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Raymond Briggs

Regulars | May 2016

Notes from the Sofa

A list entitled COINCIDENCES ... the paper yellowing and old, like me, and it seems that I wrote it some time ago. Came across it in the shed last week, filed away neatly with the lawn mower instructions.

No 1: Looking round the garden of my friend Brian, for the first time, I saw three canoes upside down on trestles, a double and two singles. Oh, I said, Jean and I used to go canoeing. We had a double with a blue deck and a white hull, just like that. Ours was a Tyne canoe; we got it in about 1968. That one’s a Tyne, said Brian. Where did you get it? I asked. Oh, somewhere in Brighton, he said. Not a dealer, it was a private ad in the paper. I’ll look it up and give you a ring.

Later, when he phoned, he said, Yes, we got it from M Gordon.

Maggie Gordon! I said. That’s who I sold it to in about 1975, two years after Jean died. We got it in 1987, he said. So it was first bought in 1968 and this all took place in 2008.

Forty years! Only three owners. Mint condition. Offers? 

No 2: Having just taken part in the recording of a radio programme chaired by Jenni Murray, we were all sitting around drinking wine and chatting. Jenni Murray was just behind me and I heard her say to someone, My house is just where three counties meet ... So when we all stood up, I said to her, I couldn’t help hearing what you said about your house and the three counties. A friend of ours also lives where three counties meet – Yorkshire, Lancashire and Derbyshire It’s called Wild Boar Clough.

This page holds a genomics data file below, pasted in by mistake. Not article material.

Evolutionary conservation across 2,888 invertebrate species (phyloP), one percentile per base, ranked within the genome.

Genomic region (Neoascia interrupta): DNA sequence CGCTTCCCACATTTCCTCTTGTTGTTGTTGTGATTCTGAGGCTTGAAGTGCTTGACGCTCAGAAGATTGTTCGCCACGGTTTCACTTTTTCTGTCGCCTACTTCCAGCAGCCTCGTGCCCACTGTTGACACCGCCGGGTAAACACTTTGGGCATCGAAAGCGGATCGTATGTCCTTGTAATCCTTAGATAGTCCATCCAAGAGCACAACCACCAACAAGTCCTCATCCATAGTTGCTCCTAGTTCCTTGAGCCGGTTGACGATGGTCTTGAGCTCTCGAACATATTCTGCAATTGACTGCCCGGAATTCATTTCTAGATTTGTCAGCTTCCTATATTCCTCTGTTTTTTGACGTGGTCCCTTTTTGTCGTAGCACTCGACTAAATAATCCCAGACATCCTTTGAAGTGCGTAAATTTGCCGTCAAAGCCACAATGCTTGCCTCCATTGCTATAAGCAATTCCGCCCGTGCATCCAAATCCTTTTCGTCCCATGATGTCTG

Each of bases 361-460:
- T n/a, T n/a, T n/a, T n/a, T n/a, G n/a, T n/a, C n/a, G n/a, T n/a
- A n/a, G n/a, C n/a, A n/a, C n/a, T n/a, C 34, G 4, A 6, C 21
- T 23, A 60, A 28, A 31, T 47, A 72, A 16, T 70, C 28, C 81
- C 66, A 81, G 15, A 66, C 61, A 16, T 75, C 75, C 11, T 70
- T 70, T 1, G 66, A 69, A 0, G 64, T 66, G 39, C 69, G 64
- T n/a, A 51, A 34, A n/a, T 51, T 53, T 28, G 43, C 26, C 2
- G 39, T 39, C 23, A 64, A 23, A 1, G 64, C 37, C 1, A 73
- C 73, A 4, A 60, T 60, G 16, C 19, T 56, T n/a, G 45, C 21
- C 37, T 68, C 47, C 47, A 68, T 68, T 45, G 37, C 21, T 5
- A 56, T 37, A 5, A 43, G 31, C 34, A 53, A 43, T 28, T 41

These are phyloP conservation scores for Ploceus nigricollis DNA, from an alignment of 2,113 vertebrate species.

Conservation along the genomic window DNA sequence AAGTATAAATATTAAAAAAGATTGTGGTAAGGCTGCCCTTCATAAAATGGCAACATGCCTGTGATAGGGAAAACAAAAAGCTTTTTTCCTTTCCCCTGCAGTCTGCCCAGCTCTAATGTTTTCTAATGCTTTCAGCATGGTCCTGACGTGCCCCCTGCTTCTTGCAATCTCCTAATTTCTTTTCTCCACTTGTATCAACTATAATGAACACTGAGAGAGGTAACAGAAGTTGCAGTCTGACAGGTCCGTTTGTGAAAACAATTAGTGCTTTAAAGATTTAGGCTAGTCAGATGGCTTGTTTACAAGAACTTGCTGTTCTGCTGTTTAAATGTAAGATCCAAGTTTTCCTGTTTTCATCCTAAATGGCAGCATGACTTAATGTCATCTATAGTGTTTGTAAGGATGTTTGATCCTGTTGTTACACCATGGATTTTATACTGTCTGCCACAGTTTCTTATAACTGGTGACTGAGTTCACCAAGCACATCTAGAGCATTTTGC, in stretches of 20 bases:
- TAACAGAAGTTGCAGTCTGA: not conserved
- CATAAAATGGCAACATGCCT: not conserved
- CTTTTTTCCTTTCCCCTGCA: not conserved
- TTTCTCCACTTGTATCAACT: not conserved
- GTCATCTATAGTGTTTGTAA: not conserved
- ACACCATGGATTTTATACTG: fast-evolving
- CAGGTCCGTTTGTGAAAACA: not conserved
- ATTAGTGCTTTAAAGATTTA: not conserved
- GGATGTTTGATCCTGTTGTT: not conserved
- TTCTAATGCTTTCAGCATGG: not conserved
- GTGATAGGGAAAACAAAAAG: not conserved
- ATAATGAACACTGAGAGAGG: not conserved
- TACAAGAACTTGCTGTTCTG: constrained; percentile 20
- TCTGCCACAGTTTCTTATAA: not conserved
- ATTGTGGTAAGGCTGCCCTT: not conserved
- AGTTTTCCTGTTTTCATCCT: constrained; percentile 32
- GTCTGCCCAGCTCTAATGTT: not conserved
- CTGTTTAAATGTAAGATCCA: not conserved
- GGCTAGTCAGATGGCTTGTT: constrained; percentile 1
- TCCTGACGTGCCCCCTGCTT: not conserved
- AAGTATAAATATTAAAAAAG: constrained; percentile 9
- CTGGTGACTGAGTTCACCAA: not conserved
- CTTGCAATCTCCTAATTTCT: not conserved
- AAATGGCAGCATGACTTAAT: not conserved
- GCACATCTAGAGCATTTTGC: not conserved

Yes, said Jenni Murray, That’s where

I live.

It turns out that our old friend is now Jenni Murray’s cleaner.

No 3: In 1977 my book Fungus the Bogeyman was published. In it there is a scene in the Bogey Public Library and one of the joke non-fiction titles I made up was Rotten to the Core.

Eleven years later, Francis Selwyn wrote a biography of George Neville Heath, the sadistic serial murderer, called Rotten to the Core. Furthermore, Heath had attended my old school, Rutlish in Merton, only a few years before me. Also, he lived in Merton Hall Road where I went to art school.

No 4: I was always a regular listener to Radio 4’s Front Row programme, but since Liz died I’ve stopped listening to it. I don’t know why, just the general apathy caused by unhappiness, I suppose. When I am having the evening meal, the radio is on the table, and one day a few weeks ago I thought, Oh heck, switch it on. The moment it started a voice came: ‘Oh, dear,’ says Hilda, ‘I’ll just get the washing in – ’

‘Hey!’ I cried aloud, ‘That’s MY line, I wrote that!’

The rest of the programme was all about books, plays and films dealing with nuclear war and they were quoting a line from When the Wind Blows.

It all felt a bit uncanny. Maybe I am a natural born medium? Better take up spiritualism, see if I can contact the dead.

No 5: Can you imagine anything more unlikely than a hit pop song being about a milkman? Let alone a milkman who, at the end of the song, dies!

Yet, Benny Hill made just such a record called ‘Ernie (the Fastest Milkman in the West)’ which became a hit in 1971. At the end of the song, Ernie dies.

My father was a milkman, his name was Ernest, and he died in 1971.

To buy copies of ‘Notes from the Sofa’ (£24 inc p&p) by Raymond Briggs, please call 01795 592893.

This story was from May 2016 issue. Subscribe Now